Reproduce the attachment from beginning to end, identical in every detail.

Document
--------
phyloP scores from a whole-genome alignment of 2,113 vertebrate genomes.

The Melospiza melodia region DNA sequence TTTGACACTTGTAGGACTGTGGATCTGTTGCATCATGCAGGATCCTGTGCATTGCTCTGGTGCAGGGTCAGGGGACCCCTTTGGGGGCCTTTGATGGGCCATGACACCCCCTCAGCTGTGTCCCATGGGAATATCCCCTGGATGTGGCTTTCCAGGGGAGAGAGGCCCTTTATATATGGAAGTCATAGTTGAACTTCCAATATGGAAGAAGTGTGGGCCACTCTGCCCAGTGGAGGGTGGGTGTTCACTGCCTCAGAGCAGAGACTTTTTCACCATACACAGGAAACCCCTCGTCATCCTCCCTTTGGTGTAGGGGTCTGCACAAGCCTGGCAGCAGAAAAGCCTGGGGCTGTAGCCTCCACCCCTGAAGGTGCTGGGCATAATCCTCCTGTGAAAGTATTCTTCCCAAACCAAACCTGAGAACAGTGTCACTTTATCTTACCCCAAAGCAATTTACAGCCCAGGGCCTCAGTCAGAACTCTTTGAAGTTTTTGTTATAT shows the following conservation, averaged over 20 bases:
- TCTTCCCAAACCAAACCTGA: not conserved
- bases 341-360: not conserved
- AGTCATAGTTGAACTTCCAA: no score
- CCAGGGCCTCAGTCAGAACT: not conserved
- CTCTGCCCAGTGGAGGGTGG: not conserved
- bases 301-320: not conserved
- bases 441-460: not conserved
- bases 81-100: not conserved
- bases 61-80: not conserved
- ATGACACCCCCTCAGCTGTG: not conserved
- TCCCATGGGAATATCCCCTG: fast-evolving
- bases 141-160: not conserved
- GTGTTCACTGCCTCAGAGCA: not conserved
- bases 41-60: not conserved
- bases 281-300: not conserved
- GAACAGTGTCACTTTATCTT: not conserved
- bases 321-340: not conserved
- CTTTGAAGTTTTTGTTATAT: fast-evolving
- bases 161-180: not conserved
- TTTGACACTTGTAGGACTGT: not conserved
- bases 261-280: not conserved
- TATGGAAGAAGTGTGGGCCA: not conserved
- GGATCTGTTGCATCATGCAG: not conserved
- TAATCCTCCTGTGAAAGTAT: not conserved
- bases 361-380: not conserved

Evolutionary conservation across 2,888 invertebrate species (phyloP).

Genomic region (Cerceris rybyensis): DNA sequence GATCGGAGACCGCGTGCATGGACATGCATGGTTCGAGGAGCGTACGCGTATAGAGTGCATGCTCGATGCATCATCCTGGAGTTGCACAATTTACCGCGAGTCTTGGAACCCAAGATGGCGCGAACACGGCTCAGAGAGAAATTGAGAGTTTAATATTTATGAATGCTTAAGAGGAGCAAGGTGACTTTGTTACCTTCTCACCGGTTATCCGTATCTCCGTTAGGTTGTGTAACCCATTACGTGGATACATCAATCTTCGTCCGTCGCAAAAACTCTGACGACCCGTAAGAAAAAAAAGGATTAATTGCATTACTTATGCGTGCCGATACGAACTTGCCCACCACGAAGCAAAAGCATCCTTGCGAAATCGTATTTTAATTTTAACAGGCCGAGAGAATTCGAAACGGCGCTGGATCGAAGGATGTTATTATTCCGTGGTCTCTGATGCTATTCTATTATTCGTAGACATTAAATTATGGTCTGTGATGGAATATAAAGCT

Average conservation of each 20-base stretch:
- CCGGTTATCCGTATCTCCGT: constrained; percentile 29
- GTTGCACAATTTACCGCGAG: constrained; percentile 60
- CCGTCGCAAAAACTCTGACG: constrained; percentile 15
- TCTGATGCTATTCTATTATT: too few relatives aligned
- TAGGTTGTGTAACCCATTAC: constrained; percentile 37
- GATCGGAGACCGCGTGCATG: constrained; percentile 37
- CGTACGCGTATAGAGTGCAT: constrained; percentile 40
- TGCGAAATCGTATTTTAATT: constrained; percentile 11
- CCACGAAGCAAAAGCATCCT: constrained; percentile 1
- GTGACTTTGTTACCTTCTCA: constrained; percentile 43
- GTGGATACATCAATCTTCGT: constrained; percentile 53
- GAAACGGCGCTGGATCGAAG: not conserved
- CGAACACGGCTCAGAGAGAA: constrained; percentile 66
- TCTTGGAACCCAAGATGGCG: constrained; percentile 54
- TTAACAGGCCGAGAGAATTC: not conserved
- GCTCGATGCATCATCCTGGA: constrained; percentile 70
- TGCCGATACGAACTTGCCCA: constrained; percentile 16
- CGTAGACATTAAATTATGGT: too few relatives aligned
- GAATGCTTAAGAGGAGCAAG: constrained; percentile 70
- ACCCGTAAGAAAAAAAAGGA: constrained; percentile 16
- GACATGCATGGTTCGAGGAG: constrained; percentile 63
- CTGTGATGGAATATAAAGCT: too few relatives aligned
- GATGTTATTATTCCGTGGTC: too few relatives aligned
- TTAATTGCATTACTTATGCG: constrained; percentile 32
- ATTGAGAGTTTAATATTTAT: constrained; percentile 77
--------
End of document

phyloP scores from a whole-genome alignment of 2,113 vertebrate genomes.

The Melospiza melodia region DNA sequence TTTGACACTTGTAGGACTGTGGATCTGTTGCATCATGCAGGATCCTGTGCATTGCTCTGGTGCAGGGTCAGGGGACCCCTTTGGGGGCCTTTGATGGGCCATGACACCCCCTCAGCTGTGTCCCATGGGAATATCCCCTGGATGTGGCTTTCCAGGGGAGAGAGGCCCTTTATATATGGAAGTCATAGTTGAACTTCCAATATGGAAGAAGTGTGGGCCACTCTGCCCAGTGGAGGGTGGGTGTTCACTGCCTCAGAGCAGAGACTTTTTCACCATACACAGGAAACCCCTCGTCATCCTCCCTTTGGTGTAGGGGTCTGCACAAGCCTGGCAGCAGAAAAGCCTGGGGCTGTAGCCTCCACCCCTGAAGGTGCTGGGCATAATCCTCCTGTGAAAGTATTCTTCCCAAACCAAACCTGAGAACAGTGTCACTTTATCTTACCCCAAAGCAATTTACAGCCCAGGGCCTCAGTCAGAACTCTTTGAAGTTTTTGTTATAT shows the following conservation, averaged over 20 bases:
- TCTTCCCAAACCAAACCTGA: not conserved
- bases 341-360: not conserved
- AGTCATAGTTGAACTTCCAA: no score
- CCAGGGCCTCAGTCAGAACT: not conserved
- CTCTGCCCAGTGGAGGGTGG: not conserved
- bases 301-320: not conserved
- bases 441-460: not conserved
- bases 81-100: not conserved
- bases 61-80: not conserved
- ATGACACCCCCTCAGCTGTG: not conserved
- TCCCATGGGAATATCCCCTG: fast-evolving
- bases 141-160: not conserved
- GTGTTCACTGCCTCAGAGCA: not conserved
- bases 41-60: not conserved
- bases 281-300: not conserved
- GAACAGTGTCACTTTATCTT: not conserved
- bases 321-340: not conserved
- CTTTGAAGTTTTTGTTATAT: fast-evolving
- bases 161-180: not conserved
- TTTGACACTTGTAGGACTGT: not conserved
- bases 261-280: not conserved
- TATGGAAGAAGTGTGGGCCA: not conserved
- GGATCTGTTGCATCATGCAG: not conserved
- TAATCCTCCTGTGAAAGTAT: not conserved
- bases 361-380: not conserved

Evolutionary conservation across 2,888 invertebrate species (phyloP).

Genomic region (Cerceris rybyensis): DNA sequence GATCGGAGACCGCGTGCATGGACATGCATGGTTCGAGGAGCGTACGCGTATAGAGTGCATGCTCGATGCATCATCCTGGAGTTGCACAATTTACCGCGAGTCTTGGAACCCAAGATGGCGCGAACACGGCTCAGAGAGAAATTGAGAGTTTAATATTTATGAATGCTTAAGAGGAGCAAGGTGACTTTGTTACCTTCTCACCGGTTATCCGTATCTCCGTTAGGTTGTGTAACCCATTACGTGGATACATCAATCTTCGTCCGTCGCAAAAACTCTGACGACCCGTAAGAAAAAAAAGGATTAATTGCATTACTTATGCGTGCCGATACGAACTTGCCCACCACGAAGCAAAAGCATCCTTGCGAAATCGTATTTTAATTTTAACAGGCCGAGAGAATTCGAAACGGCGCTGGATCGAAGGATGTTATTATTCCGTGGTCTCTGATGCTATTCTATTATTCGTAGACATTAAATTATGGTCTGTGATGGAATATAAAGCT

Average conservation of each 20-base stretch:
- CCGGTTATCCGTATCTCCGT: constrained; percentile 29
- GTTGCACAATTTACCGCGAG: constrained; percentile 60
- CCGTCGCAAAAACTCTGACG: constrained; percentile 15
- TCTGATGCTATTCTATTATT: too few relatives aligned
- TAGGTTGTGTAACCCATTAC: constrained; percentile 37
- GATCGGAGACCGCGTGCATG: constrained; percentile 37
- CGTACGCGTATAGAGTGCAT: constrained; percentile 40
- TGCGAAATCGTATTTTAATT: constrained; percentile 11
- CCACGAAGCAAAAGCATCCT: constrained; percentile 1
- GTGACTTTGTTACCTTCTCA: constrained; percentile 43
- GTGGATACATCAATCTTCGT: constrained; percentile 53
- GAAACGGCGCTGGATCGAAG: not conserved
- CGAACACGGCTCAGAGAGAA: constrained; percentile 66
- TCTTGGAACCCAAGATGGCG: constrained; percentile 54
- TTAACAGGCCGAGAGAATTC: not conserved
- GCTCGATGCATCATCCTGGA: constrained; percentile 70
- TGCCGATACGAACTTGCCCA: constrained; percentile 16
- CGTAGACATTAAATTATGGT: too few relatives aligned
- GAATGCTTAAGAGGAGCAAG: constrained; percentile 70
- ACCCGTAAGAAAAAAAAGGA: constrained; percentile 16
- GACATGCATGGTTCGAGGAG: constrained; percentile 63
- CTGTGATGGAATATAAAGCT: too few relatives aligned
- GATGTTATTATTCCGTGGTC: too few relatives aligned
- TTAATTGCATTACTTATGCG: constrained; percentile 32
- ATTGAGAGTTTAATATTTAT: constrained; percentile 77